Viruses continuously evolve to contend with an ever-changing environment that involves transmission between hosts and sometimes species, immune responses, and in some cases therapeutic interventions. Given the high mutation rate of viruses relative to the timescales of host evolution and drug development, novel drug classes that are readily screened and translated to the clinic are needed. RNA interference (RNAi)—a natural mechanism for specific degradation of target RNAs that is conserved from plants to invertebrates and vertebrates—can potentially be harnessed to yield therapies with extensive specificity, ease of design, and broad application. In this review, we discuss basic mechanisms of action and therapeutic applications of RNAi, including design considerations and areas for future development in the field.
Viruses are known for their genomic economy and prolific ability to mutate. Related to the former, instead of encoding large numbers of their own factors, viruses rely on a number of host factors to mediate their replication (1–6), a property that limits the number of viral molecules that can be therapeutically targeted, particularly by small molecule therapies. Furthermore, mutation rates as high as 10−3 errors per nucleotide per genome replication (7) rapidly endow viruses with impressive sequence diversity, which allows them to evade both host immune responses (8) and sample mutational paths that may yield strains resistant to antiviral therapeutics (9). As a result of the increasing incidence of resistance to the limited number of antiviral drugs (10,11), novel therapies must be explored—particularly ones that are readily designed and tested.
RNA interference (RNAi) is a recently discovered, evolutionarily conserved mechanism for regulating gene expression that has the potential to be harnessed as a therapeutic alternative to antiviral small molecule drugs. This process, in which cells can be primed to identify and degrade RNA in a sequence-specific manner, was first observed in petunias (12). Shortly thereafter, a similar phenomenon was found to have natural antiviral activity in plants (13,14), and the pathway responsible for this activity was identified in C. elegans as RNAi (15). The natural antiviral activity of RNAi demonstrated in C. elegans, D. melanogaster, and A. aegypti (16–18)—and importantly conservation of the pathway in vertebrates (19)—makes RNAi a particularly attractive antiviral therapy strategy. In this review, we focus on therapeutic applications of antiviral RNAi. We will discuss design considerations, including modes of expression and delivery strategies. We will also consider shortcomings in using RNAi as an antiviral therapy and how these challenges may be addressed in therapy design and translation to the clinic.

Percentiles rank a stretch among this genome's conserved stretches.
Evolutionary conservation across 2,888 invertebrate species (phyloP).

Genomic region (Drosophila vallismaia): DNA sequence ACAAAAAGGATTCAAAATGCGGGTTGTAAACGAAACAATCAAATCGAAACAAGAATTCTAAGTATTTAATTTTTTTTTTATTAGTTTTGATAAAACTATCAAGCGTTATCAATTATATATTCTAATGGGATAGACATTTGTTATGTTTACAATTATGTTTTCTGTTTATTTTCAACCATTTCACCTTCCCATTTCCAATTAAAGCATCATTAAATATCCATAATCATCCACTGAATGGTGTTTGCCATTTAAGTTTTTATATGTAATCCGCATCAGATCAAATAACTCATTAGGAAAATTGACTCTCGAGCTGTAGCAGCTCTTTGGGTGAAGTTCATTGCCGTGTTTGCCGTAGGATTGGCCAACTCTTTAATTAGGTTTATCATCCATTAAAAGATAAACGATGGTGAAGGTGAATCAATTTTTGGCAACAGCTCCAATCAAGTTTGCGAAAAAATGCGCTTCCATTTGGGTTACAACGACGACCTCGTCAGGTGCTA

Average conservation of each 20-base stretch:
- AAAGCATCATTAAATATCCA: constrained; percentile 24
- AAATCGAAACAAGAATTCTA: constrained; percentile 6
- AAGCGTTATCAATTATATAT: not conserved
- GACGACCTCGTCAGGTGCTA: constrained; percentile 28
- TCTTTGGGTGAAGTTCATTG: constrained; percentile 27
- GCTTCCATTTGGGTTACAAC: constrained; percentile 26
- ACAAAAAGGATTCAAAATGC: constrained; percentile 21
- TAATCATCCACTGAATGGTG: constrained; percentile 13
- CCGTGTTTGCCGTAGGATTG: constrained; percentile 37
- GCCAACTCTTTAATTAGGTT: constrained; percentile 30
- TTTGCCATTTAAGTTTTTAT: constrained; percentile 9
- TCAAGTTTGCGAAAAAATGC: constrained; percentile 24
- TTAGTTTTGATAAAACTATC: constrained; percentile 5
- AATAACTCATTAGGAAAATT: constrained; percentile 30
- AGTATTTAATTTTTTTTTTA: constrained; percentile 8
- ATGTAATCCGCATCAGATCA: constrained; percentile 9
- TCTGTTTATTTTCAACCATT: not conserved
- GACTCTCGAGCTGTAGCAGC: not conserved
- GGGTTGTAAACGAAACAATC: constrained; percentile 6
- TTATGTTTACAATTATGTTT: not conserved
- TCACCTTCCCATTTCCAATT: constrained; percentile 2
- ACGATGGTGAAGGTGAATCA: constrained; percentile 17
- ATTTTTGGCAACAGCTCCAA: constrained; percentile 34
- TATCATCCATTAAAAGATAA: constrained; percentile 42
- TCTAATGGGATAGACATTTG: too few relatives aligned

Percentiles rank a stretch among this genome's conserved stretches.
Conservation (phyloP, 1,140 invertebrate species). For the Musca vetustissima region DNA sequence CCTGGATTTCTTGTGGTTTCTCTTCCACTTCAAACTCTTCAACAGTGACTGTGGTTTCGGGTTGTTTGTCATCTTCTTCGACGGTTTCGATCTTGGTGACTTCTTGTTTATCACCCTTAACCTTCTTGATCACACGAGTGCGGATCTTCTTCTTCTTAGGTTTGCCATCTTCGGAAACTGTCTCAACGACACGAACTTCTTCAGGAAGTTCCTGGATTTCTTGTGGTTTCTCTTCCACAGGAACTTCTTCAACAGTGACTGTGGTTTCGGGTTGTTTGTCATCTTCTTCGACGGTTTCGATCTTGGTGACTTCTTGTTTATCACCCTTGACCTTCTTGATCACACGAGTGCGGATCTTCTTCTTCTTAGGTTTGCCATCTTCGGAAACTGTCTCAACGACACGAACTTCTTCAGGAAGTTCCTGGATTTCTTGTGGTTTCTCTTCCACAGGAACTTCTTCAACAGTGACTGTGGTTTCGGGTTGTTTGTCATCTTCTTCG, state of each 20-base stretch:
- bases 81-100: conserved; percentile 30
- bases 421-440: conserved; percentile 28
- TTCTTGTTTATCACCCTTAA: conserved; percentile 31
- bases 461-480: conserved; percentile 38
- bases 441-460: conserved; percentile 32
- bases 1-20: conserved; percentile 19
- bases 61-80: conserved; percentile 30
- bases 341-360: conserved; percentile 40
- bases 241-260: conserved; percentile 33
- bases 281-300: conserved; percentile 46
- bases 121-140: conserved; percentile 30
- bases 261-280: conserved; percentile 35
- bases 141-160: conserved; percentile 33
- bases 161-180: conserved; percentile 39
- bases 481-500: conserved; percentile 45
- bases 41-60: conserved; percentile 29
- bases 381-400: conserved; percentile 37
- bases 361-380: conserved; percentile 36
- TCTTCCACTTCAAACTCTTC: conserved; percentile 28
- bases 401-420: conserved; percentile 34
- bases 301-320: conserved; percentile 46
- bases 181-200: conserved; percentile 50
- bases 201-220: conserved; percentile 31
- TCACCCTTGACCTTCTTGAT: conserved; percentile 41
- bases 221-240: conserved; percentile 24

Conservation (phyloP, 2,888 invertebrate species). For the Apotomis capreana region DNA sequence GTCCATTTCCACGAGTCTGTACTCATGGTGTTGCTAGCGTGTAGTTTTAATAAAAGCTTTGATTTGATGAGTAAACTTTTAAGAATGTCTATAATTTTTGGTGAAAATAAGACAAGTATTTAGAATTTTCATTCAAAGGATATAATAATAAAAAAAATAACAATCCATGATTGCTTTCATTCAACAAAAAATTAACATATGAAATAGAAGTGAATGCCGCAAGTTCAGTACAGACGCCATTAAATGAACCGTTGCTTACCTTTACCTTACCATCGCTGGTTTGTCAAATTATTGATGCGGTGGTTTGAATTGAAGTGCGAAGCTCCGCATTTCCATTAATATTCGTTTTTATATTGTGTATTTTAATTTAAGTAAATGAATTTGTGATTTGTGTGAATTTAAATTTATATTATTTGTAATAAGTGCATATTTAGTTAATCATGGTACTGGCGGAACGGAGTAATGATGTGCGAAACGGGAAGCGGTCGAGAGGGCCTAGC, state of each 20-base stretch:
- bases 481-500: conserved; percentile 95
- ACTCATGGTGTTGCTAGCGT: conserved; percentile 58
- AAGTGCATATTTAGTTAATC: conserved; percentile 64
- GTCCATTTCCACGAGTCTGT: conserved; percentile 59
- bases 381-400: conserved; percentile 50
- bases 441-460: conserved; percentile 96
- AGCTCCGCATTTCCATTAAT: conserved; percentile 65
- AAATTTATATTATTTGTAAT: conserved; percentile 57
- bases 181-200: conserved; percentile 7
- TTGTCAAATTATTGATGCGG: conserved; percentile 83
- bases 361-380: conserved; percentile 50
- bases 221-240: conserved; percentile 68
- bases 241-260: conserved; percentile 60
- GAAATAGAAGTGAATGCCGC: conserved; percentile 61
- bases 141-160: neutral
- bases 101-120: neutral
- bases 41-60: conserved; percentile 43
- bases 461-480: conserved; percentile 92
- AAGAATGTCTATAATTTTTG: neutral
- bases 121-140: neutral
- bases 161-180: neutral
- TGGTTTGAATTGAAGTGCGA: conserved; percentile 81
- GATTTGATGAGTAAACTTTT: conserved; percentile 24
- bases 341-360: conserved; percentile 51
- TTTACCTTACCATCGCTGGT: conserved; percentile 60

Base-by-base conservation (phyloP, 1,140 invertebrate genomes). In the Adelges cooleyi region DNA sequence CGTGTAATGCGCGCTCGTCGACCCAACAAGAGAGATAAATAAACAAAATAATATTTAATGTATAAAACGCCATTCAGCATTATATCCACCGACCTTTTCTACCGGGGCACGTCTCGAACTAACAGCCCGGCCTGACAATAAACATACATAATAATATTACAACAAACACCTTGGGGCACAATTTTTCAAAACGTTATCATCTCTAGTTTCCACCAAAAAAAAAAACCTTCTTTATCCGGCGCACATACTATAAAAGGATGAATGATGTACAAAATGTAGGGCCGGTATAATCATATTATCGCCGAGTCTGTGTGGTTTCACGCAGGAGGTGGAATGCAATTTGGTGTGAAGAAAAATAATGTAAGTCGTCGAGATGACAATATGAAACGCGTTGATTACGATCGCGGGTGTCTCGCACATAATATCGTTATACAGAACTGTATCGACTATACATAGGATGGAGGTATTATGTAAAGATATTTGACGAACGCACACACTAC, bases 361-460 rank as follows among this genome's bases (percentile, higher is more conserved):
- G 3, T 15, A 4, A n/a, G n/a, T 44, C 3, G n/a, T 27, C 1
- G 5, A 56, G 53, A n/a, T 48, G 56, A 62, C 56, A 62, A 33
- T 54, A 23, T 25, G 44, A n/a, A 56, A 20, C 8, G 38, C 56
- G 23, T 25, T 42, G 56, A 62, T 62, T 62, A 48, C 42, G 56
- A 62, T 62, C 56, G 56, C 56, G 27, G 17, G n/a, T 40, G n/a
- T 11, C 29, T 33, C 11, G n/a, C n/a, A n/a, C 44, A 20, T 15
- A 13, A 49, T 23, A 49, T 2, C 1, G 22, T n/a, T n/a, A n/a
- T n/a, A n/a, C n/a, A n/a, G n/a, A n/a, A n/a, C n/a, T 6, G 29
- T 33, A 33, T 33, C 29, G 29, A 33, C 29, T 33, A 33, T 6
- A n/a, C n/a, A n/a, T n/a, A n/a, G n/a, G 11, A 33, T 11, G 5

The RNAi pathway is a highly conserved cellular mechanism for regulating gene expression. In invertebrate animals (Fig. 1a), long double-stranded RNA (dsRNA) is processed into ~22-nucleotide (nt) short interfering RNA (siRNA) duplexes by a cellular RNase-III enzyme called Dicer (20). One strand of this duplex is loaded into Argonaute as the guide strand to create an active RNA-induced silencing complex (RISC), and the choice of this strand is made based on the thermodynamic properties of the siRNA duplex (21,22). The guide strand is then used to direct RISC to complementary RNAs. Perfectly complementary RNAs are “sliced” by the RNase H-like activity of Argonaute (23), the major component of RISC (24). In vertebrates (Fig. 1b), the presence of long dsRNA precursors induces a non-specific immune response in addition to RNAi (25,26), and RNAi can be specifically triggered by directly introducing siRNA duplexes to cells (27) or through expression of smaller RNAs, such as short hairpin RNAs (shRNAs), that can be processed by Dicer into siRNA duplexes (28).